|Habitat and Ecology:||Pinus balfouriana occurs in the subalpine to alpine zones of the Klamath Mountains (the northern [sub]population) and of the southern Sierra Nevada (the southern [sub]population). In the north it is found at altitudes of between 1,600 m and 2,400 m a.s.l., in the south between 2,900 m and 3,700 m. Stands of this pine are very open and occur on dry, rocky, exposed high slopes and ridges, usually devoid of other significant vegetation. Stands may be pure or mixed with P. albicaulis, sometimes Juniperus occidentalis grows with it, too. Regeneration and growth are extremely slow and stands commonly look as if entirely composed of veteran trees of great age. Regeneration is probably episodal and may be linked with climatic cycles. Unlike its even longer lived 'cousin' P. longaeva, growing only 35-40 km to the east of the Sierra Nevada, little is known about the exact ages of some of the oldest trees, but they are likely to be more than 2000 years old.|
|Use and Trade:||Foxtail Pine is not a timber tree due to extremely slow growth and general inaccessibility of the stands of relatively small trees. The dense and hard wood is obviously of value for special uses like wood craft and some dead and down wood may be used for this purpose. Almost all stands of this pine are now within protected areas and felling as well as dead wood collecting are strictly prohibited there. This species was introduced to Britain in the early 1850s by the Scottish 'Oregon Association' through the services of John Jeffrey, who collected seeds of western American trees for the gentlemen who instituted the association for this purpose. It is still in cultivation for gardens, but rare and virtually restricted to collections of trees and shrubs. Only two cultivars have been named, both in the U.S.A.|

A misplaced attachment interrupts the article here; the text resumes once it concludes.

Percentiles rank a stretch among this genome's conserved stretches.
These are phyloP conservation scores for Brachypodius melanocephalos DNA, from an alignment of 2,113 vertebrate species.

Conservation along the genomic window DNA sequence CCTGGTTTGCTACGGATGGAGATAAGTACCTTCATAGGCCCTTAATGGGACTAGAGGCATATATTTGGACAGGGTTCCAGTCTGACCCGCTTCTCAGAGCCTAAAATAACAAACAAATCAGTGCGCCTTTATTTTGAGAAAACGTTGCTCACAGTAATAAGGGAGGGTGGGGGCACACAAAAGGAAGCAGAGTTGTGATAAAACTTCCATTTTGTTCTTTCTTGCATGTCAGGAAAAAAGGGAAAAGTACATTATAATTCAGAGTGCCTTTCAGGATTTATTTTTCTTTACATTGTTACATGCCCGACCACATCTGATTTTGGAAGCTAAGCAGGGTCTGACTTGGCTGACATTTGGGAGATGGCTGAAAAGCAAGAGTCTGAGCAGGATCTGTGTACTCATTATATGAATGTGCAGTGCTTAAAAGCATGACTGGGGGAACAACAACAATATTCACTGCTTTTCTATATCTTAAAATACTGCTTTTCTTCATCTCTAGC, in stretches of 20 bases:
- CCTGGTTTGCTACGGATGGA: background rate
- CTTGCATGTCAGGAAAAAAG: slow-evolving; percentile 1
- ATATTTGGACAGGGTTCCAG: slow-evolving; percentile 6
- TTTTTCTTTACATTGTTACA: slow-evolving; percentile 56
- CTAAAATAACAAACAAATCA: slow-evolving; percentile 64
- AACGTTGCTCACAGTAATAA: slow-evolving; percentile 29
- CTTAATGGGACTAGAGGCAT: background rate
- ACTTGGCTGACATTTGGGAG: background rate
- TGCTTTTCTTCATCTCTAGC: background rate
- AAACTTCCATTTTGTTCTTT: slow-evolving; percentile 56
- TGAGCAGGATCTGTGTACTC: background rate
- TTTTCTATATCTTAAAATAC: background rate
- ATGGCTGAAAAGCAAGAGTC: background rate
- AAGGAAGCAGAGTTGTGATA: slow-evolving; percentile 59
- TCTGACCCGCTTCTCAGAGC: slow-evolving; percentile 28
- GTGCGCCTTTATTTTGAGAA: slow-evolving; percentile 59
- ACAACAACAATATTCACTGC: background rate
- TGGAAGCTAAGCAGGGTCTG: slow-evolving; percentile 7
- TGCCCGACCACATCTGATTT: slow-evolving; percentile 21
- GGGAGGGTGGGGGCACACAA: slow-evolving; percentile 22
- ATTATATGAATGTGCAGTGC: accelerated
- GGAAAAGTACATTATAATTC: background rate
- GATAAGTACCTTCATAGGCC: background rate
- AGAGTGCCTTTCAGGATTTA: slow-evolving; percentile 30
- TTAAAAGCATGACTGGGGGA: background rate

|Major Threat(s):||This species may be at risk in the long term from climate change if this is continuing to accelerate, possibly bringing in competitors and/or pathogens it may not be able to cope with. At present, both disjunct populations are well protected within National Parks and National Forest Wilderness Areas and unaffected by long-term effects of fire suppression in forests as the trees usually occur in remote subalpine locations where such measures have not been undertaken. It would be profitable to study the (aut-)ecology of this species in more detail in order to be able to estimate risks under various climate change scenarios. The southern (sub)population in Kings Canyon N.P. and Sequoia N.P. are subject to air pollution from major urban centres such as Los Angeles. The effect, if any, on this species is as yet unknown and needs to be researched.|
|Conservation Actions:||This species is mostly present within protected areas, including famous national parks like Kings Canyon and Sequoia N.P.|
|Citation:||Farjon, A. 2013. Pinus balfouriana. The IUCN Red List of Threatened Species. Version 2014.3. <www.iucnredlist.org>. Downloaded on 22 April 2015.|